A Guide To Paternity Testing

July 28, 2017

When a child is born, a birth certificate is filed which names his parents. Establishing the mother’s identity at birth is usually a simple matter as she is physically connected to the infant. Establishing the father’s identity may not be as straightforward, sometimes requiring a paternity test (here is our list of the best paternity tests currently available).

Paternity Testing

Establishing Paternity

Legally, paternity is usually established at birth. If a married woman gives birth, her husband is assumed to be the father. If she is unmarried, her partner can file an AOP or Acknowledgement of Paternity and he will be listed on the birth certificate as the father.

The birth certificate is filed with the Bureau of Vital Statistics and after a 60 day period during which information can be amended, establishes the legal parents of the child.

Sometimes establishing paternity can be complex, however. If a woman is married, but her husband is not the child’s father, the biological father must file an AOP and the husband must file a Denial of Paternity.

If a woman gives birth who has had two or more sexual partners, she can pursue paternity testing. A partner may willingly test if he wants to establish paternity or prove he is not the father or the court may have to intervene and order that paternity testing be done.

How Paternity Testing Works

How Paternity Testing Works

A paternity test involves taking DNA samples from both the possible father and the child. Samples can be obtained from the man by drawing blood or by taking a cheek swab. A sample of the child’s DNA can be obtained from tissue taken from the infant’s umbilical cord or a sample can be collected from an unborn child while the mother is having prenatal testing; either amniocentesis or Chorionic villus sampling.

DNA samples are then compared, generally using one of two methods. Polymerase Chain Reaction (PCR) is a recently developed method of analyzing DNA. PCR offers quick results, returning answers within a few days. In addition, PCR requires only a small amount of sample, making it compatible with the less invasive cheek swab.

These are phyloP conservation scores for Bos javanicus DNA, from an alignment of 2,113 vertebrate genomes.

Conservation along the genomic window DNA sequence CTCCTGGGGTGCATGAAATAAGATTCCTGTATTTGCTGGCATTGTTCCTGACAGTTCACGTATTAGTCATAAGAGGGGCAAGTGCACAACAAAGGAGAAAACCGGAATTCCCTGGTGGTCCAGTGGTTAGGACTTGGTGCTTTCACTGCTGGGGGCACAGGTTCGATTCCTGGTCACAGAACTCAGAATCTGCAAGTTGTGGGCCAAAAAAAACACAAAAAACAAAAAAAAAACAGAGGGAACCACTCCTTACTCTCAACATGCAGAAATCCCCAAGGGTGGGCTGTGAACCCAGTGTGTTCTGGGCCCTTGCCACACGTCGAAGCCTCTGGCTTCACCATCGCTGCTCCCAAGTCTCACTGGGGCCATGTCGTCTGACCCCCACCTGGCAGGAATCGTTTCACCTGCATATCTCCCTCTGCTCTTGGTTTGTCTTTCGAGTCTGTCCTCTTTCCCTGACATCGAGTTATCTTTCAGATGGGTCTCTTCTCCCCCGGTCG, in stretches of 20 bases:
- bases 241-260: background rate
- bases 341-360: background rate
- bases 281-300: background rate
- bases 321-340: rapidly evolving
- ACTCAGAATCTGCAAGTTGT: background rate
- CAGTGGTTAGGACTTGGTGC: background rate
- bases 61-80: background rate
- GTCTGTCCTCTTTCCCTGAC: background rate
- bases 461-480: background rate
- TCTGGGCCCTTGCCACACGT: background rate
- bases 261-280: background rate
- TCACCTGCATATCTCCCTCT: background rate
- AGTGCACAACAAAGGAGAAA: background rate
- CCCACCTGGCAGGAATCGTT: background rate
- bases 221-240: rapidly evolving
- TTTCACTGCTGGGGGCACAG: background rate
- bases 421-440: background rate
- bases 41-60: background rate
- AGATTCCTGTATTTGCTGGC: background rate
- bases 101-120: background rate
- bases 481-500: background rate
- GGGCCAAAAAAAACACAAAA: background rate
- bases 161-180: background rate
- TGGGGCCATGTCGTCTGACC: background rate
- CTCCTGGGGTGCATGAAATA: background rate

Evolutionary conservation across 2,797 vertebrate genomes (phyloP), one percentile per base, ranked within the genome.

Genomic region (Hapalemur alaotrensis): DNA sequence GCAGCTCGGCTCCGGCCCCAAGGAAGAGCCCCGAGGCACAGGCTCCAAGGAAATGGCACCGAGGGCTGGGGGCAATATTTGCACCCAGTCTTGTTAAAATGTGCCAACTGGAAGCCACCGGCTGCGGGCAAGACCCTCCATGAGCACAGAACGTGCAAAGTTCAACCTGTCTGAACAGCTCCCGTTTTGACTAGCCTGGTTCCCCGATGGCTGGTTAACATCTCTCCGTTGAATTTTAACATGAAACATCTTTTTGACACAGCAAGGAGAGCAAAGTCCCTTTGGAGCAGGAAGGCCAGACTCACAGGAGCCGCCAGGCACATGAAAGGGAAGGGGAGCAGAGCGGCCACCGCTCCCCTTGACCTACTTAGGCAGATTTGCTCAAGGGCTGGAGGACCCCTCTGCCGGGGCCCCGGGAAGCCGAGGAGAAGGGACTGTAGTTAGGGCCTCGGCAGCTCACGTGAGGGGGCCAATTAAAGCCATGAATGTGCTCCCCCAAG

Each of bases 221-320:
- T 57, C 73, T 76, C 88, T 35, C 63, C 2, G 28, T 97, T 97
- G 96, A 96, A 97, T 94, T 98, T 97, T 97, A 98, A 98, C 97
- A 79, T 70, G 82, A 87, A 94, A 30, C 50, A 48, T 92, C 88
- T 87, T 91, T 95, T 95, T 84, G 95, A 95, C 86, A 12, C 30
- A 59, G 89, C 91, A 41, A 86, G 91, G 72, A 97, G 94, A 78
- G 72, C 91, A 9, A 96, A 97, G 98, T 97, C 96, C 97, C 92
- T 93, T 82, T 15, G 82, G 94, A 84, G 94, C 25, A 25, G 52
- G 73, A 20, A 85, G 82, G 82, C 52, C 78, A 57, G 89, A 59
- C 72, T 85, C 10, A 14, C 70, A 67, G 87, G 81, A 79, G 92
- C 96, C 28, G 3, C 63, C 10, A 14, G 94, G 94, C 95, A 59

The other commonly used method of DNA analysis is Restriction Fragment Length Polymorphism or RFLP. RFLP has been the method of choice for laboratories for years, offering a higher degree of accuracy than PCR. RFLP tests a larger sample of DNA, so it is generally used with a blood sample. The drawback of RFLP is that results take longer to obtain, as much as two weeks.

The reliability of results may be important if paternity is being legally contested. Results will either conclusively rule out a man as the father or confirm with 99.99% certainty that he is the infant’s biological father.

Benefits Of Paternity Testing

Establishing paternity is very important for a child. Socially and emotionally, it is beneficial for a child to know who his or her biological father is, even if that father is not present. Financially, establishing paternity safeguards the child’s legal rights, ensuring his or her eligibility for any child support, social security benefits, veteran’s benefits, medical insurance or inheritance that he or she might be entitled to from his or her father. Additionally, it may be medically necessary to know about a child’s genetic history in order to quickly diagnose a genetically inherited disease.

Where To Get A Paternity Test?

Paternity tests are readily available, from Internet and drug store kits to accredited DNA laboratories. Prices run from $100 for the do-it-yourself variety to a range of $400 to $2,000 for testing conducted at an accredited lab. Unless testing is done simply to satisfy curiosity, it is probably a good idea to choose a lab accredited by the American Association of Blood Banks, especially if results may be needed to stand up in court proceedings.

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